North Carolina provides for absolute divorce, or the dissolution of the marital contract which terminates the marriage. In North Carolina, there are two kinds of absolute divorces: a no-fault divorce, wherein the parties continuously live separate and apart for one year, and divorce due to incurable insanity, which requires three years of separation and a diagnosis of insanity of one of the spouses.
Overwhelmingly, Lake Norman and Huntersville spouses utilize the no-fault divorce procedure. In order to obtain a no-fault divorce, the parties must show the following statutory requirements have been met:
1. The parties have lived continuously separate and apart for at least one year.
2. Either the Husband or Wife has lived in the state of North Carolina for at least six months prior to filing for divorce.
3. At least one party seeks to have the marriage dissolved.
Requirement One: Living Separate and Apart
In order to meet the statutory requirement, a couple must physically live in separate residences for the duration of at least one year, and they must not resume the marital relationship. It is not enough for the couple to move into separate bedrooms in the same house. In the event the parties resume the marital relationship, as determined by a totality of the circumstances, the separation halts, and the parties are considered to have reconciled. If the parties choose to separate again, they must restart the clock on the one year period before they are eligible for divorce.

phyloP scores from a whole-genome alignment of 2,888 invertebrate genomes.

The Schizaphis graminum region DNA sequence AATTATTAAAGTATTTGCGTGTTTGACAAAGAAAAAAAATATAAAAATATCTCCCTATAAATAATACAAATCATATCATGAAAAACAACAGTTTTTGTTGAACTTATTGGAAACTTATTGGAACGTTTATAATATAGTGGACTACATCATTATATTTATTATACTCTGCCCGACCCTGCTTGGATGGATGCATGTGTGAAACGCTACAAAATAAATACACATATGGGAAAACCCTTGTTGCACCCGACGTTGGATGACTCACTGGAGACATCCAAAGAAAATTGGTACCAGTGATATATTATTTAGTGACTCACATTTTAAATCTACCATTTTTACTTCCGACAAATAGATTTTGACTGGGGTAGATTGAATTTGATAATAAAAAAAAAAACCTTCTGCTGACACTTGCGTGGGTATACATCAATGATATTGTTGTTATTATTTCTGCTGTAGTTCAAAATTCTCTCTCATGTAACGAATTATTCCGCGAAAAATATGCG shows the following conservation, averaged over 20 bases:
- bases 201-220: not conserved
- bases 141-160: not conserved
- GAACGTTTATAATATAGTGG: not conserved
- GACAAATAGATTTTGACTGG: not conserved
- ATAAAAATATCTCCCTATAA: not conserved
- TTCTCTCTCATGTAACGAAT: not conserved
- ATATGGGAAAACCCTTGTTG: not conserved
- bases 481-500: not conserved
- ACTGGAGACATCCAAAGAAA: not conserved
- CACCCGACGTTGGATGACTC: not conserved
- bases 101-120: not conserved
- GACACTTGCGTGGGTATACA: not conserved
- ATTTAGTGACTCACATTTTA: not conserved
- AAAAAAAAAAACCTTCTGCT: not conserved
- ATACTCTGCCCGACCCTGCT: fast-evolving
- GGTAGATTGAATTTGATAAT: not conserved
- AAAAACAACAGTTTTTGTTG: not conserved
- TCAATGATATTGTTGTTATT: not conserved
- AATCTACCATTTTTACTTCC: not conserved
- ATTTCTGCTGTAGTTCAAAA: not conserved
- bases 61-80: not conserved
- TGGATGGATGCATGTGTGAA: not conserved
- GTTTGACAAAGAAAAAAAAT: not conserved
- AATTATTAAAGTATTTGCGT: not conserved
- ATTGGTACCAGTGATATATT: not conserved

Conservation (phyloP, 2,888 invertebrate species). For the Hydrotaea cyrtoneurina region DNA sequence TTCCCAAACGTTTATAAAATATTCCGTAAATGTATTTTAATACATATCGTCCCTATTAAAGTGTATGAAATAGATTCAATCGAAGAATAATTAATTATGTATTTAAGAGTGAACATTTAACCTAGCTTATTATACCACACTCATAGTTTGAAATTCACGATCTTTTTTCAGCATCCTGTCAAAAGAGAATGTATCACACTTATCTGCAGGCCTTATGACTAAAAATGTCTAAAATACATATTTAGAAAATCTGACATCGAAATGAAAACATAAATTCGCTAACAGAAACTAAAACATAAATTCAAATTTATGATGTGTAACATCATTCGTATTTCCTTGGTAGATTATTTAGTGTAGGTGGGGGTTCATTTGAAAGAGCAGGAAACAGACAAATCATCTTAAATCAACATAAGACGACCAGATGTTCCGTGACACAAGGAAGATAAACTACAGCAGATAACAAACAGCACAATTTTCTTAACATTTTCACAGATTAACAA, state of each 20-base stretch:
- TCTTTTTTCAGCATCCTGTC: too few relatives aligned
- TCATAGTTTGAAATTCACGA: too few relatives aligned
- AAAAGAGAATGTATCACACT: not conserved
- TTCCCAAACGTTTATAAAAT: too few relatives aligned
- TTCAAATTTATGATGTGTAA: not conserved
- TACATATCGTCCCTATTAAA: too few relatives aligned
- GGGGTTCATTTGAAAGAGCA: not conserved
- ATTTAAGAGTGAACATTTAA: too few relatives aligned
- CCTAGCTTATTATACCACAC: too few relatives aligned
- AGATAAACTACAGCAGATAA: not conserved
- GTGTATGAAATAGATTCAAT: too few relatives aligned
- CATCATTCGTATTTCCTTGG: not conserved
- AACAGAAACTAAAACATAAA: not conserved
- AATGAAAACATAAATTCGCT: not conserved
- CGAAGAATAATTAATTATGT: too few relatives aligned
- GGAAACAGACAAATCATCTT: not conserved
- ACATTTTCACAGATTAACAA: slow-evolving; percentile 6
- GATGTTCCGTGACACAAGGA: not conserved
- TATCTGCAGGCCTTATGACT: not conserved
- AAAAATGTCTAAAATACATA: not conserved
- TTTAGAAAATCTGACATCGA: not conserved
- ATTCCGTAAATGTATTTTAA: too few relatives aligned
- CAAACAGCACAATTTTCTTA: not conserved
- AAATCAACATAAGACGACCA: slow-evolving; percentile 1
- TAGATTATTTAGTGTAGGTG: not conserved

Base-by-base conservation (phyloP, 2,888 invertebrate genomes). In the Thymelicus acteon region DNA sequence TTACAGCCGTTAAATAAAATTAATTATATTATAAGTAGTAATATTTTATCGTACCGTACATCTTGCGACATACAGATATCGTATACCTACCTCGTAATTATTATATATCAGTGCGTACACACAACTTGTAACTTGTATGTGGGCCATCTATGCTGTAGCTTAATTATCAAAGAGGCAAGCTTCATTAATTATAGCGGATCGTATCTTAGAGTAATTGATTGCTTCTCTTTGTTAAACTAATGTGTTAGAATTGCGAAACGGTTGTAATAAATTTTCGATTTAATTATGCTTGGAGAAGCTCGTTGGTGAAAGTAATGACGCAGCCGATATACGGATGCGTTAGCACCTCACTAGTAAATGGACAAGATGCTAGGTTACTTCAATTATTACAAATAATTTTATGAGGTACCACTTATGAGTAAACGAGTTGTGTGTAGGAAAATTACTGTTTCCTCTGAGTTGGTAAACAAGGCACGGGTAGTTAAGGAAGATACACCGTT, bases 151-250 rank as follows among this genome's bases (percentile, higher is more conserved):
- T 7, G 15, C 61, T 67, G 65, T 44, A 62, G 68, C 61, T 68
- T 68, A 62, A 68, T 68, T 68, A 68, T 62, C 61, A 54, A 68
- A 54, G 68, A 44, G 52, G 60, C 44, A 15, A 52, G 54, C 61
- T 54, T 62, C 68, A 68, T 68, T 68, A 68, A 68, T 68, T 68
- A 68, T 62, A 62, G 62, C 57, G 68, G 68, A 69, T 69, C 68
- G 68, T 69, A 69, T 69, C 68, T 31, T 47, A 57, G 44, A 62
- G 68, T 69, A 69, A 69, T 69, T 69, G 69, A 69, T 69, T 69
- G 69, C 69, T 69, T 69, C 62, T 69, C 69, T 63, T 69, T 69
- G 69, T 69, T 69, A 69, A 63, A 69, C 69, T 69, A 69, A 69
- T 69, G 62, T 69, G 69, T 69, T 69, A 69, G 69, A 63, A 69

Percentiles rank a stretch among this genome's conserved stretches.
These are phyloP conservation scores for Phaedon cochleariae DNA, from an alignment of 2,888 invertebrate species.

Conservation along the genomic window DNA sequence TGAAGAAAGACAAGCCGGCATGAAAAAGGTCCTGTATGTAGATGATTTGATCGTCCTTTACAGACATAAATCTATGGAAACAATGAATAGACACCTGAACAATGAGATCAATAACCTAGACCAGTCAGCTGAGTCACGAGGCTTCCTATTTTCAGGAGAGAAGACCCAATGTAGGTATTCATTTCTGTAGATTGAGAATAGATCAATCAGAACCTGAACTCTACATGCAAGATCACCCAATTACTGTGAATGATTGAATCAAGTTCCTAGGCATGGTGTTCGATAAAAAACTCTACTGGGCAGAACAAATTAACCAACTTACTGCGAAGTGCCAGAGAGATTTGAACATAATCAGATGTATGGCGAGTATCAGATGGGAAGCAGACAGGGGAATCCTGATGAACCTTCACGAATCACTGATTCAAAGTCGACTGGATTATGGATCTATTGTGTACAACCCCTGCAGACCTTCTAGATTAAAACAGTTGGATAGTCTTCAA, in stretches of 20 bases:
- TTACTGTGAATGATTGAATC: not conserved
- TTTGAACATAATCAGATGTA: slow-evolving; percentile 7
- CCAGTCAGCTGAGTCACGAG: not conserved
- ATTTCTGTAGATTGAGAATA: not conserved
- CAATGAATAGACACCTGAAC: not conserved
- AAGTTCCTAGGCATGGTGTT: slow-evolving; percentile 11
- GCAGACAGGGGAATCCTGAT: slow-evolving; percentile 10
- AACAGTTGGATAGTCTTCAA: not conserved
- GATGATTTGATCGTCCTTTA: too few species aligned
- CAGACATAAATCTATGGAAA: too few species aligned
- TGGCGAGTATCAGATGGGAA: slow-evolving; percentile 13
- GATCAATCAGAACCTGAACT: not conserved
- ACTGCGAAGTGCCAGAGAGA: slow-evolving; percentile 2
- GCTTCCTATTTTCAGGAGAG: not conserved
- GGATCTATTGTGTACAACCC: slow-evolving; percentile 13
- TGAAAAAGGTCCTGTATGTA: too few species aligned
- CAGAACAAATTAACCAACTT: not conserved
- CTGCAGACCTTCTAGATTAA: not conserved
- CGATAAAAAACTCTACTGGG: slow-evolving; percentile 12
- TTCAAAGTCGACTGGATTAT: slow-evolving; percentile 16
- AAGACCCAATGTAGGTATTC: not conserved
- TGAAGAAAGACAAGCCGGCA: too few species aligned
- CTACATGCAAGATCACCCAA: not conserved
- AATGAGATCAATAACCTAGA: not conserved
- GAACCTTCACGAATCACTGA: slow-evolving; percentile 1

Requirement Two: Six Months Residency
North Carolina requires at least one party to the marriage to have lived in North Carolina for at least six months prior to filing for divorce in order to establish jurisdiction, or the right to hear the case, over the matter. Residency, or domicile, is established with a two-part test: physical presence and the intent to remain permanently. As long as one party to the marriage physically lives in North Carolina and has the intent to remain, that couple has met the jurisdictional requirement for divorce.
Requirement Three: One Party Seeks Dissolution
North Carolina does not require both parties to consent to a divorce. Rather, as long as one spouse has the intent and desire to dissolve the marriage, and all other requirements are met, the divorce can and will be authorized.
While these elements seem simple enough, divorce can quickly become more complicated depending on one’s particular situation. Having a Lake Norman/Huntersville lawyer through this process can eliminate some of the confusion, ensure that all of your questions are answered and that your rights are protected.
Ready for a consultation? Contact us online to discuss your need for a lawyer for divorce purposes, or call us at 855-322-2355.